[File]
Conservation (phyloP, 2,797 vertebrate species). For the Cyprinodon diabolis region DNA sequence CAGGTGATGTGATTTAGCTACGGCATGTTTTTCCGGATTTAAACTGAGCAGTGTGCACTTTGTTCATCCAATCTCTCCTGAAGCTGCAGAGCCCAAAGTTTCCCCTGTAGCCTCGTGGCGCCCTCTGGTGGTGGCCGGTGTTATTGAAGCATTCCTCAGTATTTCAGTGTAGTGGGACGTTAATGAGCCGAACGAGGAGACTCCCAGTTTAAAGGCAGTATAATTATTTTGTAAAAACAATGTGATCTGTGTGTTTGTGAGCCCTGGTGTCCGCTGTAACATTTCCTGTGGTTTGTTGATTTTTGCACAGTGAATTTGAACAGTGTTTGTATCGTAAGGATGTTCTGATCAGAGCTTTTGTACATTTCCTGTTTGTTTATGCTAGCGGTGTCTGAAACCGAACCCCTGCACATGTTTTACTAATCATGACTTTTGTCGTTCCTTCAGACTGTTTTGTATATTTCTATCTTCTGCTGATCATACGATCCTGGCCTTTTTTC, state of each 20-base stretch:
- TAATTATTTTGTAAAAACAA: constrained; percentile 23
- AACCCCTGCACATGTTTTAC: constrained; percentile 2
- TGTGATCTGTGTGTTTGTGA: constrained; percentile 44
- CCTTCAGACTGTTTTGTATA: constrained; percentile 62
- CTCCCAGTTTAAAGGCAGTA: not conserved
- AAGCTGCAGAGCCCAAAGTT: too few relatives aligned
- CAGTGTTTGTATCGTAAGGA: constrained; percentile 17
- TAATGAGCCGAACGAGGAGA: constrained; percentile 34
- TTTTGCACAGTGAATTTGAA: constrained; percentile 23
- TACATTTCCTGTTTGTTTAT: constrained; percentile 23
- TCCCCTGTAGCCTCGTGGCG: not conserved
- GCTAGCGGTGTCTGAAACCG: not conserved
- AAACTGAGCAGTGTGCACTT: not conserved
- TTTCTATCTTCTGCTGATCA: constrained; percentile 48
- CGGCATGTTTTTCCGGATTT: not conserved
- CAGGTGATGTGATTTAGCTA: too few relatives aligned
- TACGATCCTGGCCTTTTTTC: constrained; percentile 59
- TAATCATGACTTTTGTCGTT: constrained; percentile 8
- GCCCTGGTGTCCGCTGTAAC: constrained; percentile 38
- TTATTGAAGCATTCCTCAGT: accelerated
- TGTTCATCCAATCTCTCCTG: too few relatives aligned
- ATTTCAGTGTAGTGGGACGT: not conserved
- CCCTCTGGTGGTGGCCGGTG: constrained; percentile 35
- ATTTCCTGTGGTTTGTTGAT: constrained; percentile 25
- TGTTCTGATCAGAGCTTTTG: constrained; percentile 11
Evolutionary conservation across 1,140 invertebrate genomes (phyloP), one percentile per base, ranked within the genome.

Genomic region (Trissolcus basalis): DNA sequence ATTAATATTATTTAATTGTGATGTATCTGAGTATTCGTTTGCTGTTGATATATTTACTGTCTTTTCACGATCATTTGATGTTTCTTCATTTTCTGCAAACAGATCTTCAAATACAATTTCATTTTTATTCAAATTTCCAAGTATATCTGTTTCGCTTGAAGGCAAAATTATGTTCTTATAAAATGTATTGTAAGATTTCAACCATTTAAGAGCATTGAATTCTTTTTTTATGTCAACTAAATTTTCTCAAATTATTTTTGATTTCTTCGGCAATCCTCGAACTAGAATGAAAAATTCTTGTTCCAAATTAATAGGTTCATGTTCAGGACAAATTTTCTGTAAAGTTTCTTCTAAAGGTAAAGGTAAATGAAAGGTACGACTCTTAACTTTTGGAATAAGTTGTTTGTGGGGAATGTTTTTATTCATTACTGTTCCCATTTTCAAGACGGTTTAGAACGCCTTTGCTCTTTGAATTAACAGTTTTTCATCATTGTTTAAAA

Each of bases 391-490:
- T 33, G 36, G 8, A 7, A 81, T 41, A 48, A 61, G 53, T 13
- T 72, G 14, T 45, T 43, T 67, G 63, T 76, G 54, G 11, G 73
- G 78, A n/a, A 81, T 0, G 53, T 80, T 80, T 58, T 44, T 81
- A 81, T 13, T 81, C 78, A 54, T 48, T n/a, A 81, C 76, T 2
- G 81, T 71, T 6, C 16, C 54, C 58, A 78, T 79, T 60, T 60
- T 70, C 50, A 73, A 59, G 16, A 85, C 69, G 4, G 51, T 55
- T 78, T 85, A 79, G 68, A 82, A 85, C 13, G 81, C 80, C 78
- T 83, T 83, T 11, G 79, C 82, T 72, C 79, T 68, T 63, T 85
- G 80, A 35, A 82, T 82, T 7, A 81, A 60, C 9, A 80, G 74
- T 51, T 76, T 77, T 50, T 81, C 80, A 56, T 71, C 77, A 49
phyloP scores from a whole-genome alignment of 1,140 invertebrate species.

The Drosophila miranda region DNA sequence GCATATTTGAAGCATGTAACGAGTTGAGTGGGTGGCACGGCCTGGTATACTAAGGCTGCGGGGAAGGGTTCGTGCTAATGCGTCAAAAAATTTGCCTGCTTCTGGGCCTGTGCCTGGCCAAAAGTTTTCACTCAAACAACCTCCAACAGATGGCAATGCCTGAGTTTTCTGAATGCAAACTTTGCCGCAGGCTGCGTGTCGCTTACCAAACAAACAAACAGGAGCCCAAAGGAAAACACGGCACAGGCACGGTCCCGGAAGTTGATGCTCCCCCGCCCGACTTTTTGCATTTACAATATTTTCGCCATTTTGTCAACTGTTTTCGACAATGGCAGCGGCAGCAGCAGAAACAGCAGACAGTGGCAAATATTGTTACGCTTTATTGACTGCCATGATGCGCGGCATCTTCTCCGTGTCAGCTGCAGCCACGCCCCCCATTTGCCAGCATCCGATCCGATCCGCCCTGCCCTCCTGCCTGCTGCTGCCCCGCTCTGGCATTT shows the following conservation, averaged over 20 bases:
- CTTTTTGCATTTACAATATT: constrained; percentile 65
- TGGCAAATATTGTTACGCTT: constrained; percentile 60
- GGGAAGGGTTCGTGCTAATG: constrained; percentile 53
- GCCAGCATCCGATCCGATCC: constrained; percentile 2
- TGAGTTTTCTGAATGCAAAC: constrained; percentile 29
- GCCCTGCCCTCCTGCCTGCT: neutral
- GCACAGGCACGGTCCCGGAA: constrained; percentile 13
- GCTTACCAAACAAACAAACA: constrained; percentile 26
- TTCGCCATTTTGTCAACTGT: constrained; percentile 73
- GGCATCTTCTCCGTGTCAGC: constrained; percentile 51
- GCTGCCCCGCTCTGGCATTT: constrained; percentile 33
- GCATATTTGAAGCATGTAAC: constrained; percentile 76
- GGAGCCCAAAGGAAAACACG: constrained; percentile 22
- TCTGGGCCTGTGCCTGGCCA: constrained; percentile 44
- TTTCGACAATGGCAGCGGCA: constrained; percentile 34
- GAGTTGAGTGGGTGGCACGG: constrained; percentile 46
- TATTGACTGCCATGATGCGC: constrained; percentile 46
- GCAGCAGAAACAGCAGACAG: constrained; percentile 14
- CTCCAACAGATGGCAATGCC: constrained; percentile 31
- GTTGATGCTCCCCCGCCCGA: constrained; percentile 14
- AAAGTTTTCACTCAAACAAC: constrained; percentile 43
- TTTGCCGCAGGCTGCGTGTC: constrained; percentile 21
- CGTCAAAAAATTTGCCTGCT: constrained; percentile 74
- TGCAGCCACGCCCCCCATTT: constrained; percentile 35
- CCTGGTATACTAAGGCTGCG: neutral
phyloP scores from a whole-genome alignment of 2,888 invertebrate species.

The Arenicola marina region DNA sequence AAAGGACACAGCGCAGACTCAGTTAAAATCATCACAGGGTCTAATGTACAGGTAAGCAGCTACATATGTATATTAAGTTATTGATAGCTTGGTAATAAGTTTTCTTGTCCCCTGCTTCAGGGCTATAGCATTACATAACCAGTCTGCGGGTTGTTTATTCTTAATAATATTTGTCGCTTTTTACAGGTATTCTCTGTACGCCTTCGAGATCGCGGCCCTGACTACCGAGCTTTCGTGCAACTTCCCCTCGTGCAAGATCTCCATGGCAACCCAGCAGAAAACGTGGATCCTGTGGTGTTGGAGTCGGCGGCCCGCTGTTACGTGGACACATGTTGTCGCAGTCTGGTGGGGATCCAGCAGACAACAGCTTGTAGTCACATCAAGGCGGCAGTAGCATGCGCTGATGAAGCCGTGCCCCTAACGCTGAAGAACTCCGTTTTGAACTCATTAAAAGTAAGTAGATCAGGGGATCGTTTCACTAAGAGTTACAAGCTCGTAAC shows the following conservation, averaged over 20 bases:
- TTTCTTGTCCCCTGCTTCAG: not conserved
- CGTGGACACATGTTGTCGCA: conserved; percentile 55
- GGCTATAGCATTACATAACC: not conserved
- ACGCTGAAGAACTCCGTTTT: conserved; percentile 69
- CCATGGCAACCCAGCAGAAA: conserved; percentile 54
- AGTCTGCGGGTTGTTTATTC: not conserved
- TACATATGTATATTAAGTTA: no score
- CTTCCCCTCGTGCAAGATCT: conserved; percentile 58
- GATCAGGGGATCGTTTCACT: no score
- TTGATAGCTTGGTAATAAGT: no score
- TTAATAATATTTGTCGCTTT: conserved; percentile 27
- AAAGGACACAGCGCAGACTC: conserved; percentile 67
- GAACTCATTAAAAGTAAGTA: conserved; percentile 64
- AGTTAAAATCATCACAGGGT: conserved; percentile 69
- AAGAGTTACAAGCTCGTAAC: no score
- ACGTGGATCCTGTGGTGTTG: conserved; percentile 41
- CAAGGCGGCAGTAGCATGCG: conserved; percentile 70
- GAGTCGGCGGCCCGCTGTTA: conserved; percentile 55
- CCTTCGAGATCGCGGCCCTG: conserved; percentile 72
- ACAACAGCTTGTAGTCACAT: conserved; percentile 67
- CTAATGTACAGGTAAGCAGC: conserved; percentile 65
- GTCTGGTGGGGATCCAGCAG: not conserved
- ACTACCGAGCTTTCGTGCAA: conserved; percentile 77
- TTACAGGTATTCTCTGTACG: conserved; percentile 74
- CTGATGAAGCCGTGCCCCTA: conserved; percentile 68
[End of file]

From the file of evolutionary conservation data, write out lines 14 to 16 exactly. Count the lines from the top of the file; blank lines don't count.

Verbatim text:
- AAACTGAGCAGTGTGCACTT: not conserved
- TTTCTATCTTCTGCTGATCA: constrained; percentile 48
- CGGCATGTTTTTCCGGATTT: not conserved